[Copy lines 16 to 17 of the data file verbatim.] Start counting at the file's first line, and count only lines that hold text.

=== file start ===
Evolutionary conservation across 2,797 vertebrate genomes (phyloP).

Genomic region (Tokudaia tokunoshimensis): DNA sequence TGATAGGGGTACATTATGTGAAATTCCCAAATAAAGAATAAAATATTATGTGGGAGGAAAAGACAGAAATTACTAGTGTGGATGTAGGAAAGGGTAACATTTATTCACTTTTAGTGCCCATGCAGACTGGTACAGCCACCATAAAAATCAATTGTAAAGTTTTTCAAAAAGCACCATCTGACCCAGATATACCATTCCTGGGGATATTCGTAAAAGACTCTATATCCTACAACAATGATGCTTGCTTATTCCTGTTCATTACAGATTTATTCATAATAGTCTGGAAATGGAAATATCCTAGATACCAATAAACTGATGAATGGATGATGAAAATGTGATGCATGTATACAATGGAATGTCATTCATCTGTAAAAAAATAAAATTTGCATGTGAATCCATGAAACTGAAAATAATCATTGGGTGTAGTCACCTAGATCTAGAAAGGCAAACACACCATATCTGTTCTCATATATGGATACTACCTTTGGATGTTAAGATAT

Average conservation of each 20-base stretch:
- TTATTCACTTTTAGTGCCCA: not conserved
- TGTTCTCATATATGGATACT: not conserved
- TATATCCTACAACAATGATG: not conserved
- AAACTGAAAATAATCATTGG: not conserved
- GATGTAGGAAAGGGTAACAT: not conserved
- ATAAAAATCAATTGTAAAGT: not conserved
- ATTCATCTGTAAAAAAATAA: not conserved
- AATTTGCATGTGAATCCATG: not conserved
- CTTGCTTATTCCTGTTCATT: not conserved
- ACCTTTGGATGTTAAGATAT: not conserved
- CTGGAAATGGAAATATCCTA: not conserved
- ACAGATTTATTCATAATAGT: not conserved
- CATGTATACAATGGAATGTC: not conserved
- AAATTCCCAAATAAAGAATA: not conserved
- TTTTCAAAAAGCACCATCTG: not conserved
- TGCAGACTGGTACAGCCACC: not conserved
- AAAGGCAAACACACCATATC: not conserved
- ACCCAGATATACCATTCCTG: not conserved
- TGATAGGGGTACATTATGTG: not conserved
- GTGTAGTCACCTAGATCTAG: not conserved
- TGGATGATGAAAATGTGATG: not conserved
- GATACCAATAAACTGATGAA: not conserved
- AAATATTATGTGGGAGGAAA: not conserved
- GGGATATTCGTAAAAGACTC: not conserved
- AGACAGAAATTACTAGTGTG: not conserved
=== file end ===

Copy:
- CATGTATACAATGGAATGTC: not conserved
- AAATTCCCAAATAAAGAATA: not conserved